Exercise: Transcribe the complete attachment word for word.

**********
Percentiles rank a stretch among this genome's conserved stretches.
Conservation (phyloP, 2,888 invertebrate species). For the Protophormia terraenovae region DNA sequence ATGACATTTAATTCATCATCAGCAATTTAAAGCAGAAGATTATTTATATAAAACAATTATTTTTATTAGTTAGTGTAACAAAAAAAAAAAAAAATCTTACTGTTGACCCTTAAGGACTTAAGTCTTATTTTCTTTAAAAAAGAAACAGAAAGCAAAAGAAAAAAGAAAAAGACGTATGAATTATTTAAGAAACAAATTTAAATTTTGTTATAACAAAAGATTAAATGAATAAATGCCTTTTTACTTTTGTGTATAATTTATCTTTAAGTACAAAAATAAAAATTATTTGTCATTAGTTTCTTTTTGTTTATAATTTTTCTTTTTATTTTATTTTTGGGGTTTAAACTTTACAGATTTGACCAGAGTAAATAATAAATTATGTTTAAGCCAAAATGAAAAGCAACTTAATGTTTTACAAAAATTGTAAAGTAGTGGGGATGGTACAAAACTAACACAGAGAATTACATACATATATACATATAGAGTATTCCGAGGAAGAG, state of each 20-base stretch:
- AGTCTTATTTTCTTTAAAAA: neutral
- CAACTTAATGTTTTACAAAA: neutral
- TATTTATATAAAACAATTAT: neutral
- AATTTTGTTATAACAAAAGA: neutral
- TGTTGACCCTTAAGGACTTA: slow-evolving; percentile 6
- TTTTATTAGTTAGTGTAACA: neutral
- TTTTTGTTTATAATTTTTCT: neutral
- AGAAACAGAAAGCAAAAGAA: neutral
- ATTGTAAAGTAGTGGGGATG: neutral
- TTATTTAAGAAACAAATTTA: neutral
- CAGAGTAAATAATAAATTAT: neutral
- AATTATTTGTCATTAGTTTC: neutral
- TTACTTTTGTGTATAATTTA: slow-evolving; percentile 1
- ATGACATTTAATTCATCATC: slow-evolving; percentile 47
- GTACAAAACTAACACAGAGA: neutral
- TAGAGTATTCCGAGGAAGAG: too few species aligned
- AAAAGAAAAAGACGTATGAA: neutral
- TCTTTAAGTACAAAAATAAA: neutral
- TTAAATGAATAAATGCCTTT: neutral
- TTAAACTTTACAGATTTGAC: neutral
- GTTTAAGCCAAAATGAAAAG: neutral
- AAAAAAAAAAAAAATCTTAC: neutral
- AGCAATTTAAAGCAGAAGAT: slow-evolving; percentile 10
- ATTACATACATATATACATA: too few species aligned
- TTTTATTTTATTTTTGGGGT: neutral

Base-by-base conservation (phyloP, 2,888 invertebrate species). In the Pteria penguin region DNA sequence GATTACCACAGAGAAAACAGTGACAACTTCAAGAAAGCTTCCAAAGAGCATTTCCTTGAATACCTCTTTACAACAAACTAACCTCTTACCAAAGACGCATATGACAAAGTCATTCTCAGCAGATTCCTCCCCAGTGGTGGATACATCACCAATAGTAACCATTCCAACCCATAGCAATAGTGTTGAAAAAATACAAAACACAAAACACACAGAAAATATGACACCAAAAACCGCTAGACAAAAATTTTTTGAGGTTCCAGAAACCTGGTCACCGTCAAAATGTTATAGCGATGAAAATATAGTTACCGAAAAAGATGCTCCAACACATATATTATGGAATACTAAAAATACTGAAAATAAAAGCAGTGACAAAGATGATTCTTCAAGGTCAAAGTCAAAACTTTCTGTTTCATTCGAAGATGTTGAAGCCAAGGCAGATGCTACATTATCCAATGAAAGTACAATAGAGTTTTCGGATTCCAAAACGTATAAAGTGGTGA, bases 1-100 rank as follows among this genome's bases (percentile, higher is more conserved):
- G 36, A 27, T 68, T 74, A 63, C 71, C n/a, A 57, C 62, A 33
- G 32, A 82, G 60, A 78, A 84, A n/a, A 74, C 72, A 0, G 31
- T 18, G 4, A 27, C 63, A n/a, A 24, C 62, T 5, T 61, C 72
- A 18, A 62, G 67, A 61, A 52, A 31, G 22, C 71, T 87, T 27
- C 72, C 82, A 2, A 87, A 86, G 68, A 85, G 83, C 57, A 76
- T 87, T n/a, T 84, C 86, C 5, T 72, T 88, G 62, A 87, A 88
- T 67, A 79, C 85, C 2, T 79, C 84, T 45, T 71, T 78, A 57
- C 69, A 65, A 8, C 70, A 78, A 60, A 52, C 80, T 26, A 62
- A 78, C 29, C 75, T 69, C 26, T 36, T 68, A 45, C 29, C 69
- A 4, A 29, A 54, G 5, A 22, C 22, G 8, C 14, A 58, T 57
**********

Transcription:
Percentiles rank a stretch among this genome's conserved stretches.
Conservation (phyloP, 2,888 invertebrate species). For the Protophormia terraenovae region DNA sequence ATGACATTTAATTCATCATCAGCAATTTAAAGCAGAAGATTATTTATATAAAACAATTATTTTTATTAGTTAGTGTAACAAAAAAAAAAAAAAATCTTACTGTTGACCCTTAAGGACTTAAGTCTTATTTTCTTTAAAAAAGAAACAGAAAGCAAAAGAAAAAAGAAAAAGACGTATGAATTATTTAAGAAACAAATTTAAATTTTGTTATAACAAAAGATTAAATGAATAAATGCCTTTTTACTTTTGTGTATAATTTATCTTTAAGTACAAAAATAAAAATTATTTGTCATTAGTTTCTTTTTGTTTATAATTTTTCTTTTTATTTTATTTTTGGGGTTTAAACTTTACAGATTTGACCAGAGTAAATAATAAATTATGTTTAAGCCAAAATGAAAAGCAACTTAATGTTTTACAAAAATTGTAAAGTAGTGGGGATGGTACAAAACTAACACAGAGAATTACATACATATATACATATAGAGTATTCCGAGGAAGAG, state of each 20-base stretch:
- AGTCTTATTTTCTTTAAAAA: neutral
- CAACTTAATGTTTTACAAAA: neutral
- TATTTATATAAAACAATTAT: neutral
- AATTTTGTTATAACAAAAGA: neutral
- TGTTGACCCTTAAGGACTTA: slow-evolving; percentile 6
- TTTTATTAGTTAGTGTAACA: neutral
- TTTTTGTTTATAATTTTTCT: neutral
- AGAAACAGAAAGCAAAAGAA: neutral
- ATTGTAAAGTAGTGGGGATG: neutral
- TTATTTAAGAAACAAATTTA: neutral
- CAGAGTAAATAATAAATTAT: neutral
- AATTATTTGTCATTAGTTTC: neutral
- TTACTTTTGTGTATAATTTA: slow-evolving; percentile 1
- ATGACATTTAATTCATCATC: slow-evolving; percentile 47
- GTACAAAACTAACACAGAGA: neutral
- TAGAGTATTCCGAGGAAGAG: too few species aligned
- AAAAGAAAAAGACGTATGAA: neutral
- TCTTTAAGTACAAAAATAAA: neutral
- TTAAATGAATAAATGCCTTT: neutral
- TTAAACTTTACAGATTTGAC: neutral
- GTTTAAGCCAAAATGAAAAG: neutral
- AAAAAAAAAAAAAATCTTAC: neutral
- AGCAATTTAAAGCAGAAGAT: slow-evolving; percentile 10
- ATTACATACATATATACATA: too few species aligned
- TTTTATTTTATTTTTGGGGT: neutral

Base-by-base conservation (phyloP, 2,888 invertebrate species). In the Pteria penguin region DNA sequence GATTACCACAGAGAAAACAGTGACAACTTCAAGAAAGCTTCCAAAGAGCATTTCCTTGAATACCTCTTTACAACAAACTAACCTCTTACCAAAGACGCATATGACAAAGTCATTCTCAGCAGATTCCTCCCCAGTGGTGGATACATCACCAATAGTAACCATTCCAACCCATAGCAATAGTGTTGAAAAAATACAAAACACAAAACACACAGAAAATATGACACCAAAAACCGCTAGACAAAAATTTTTTGAGGTTCCAGAAACCTGGTCACCGTCAAAATGTTATAGCGATGAAAATATAGTTACCGAAAAAGATGCTCCAACACATATATTATGGAATACTAAAAATACTGAAAATAAAAGCAGTGACAAAGATGATTCTTCAAGGTCAAAGTCAAAACTTTCTGTTTCATTCGAAGATGTTGAAGCCAAGGCAGATGCTACATTATCCAATGAAAGTACAATAGAGTTTTCGGATTCCAAAACGTATAAAGTGGTGA, bases 1-100 rank as follows among this genome's bases (percentile, higher is more conserved):
- G 36, A 27, T 68, T 74, A 63, C 71, C n/a, A 57, C 62, A 33
- G 32, A 82, G 60, A 78, A 84, A n/a, A 74, C 72, A 0, G 31
- T 18, G 4, A 27, C 63, A n/a, A 24, C 62, T 5, T 61, C 72
- A 18, A 62, G 67, A 61, A 52, A 31, G 22, C 71, T 87, T 27
- C 72, C 82, A 2, A 87, A 86, G 68, A 85, G 83, C 57, A 76
- T 87, T n/a, T 84, C 86, C 5, T 72, T 88, G 62, A 87, A 88
- T 67, A 79, C 85, C 2, T 79, C 84, T 45, T 71, T 78, A 57
- C 69, A 65, A 8, C 70, A 78, A 60, A 52, C 80, T 26, A 62
- A 78, C 29, C 75, T 69, C 26, T 36, T 68, A 45, C 29, C 69
- A 4, A 29, A 54, G 5, A 22, C 22, G 8, C 14, A 58, T 57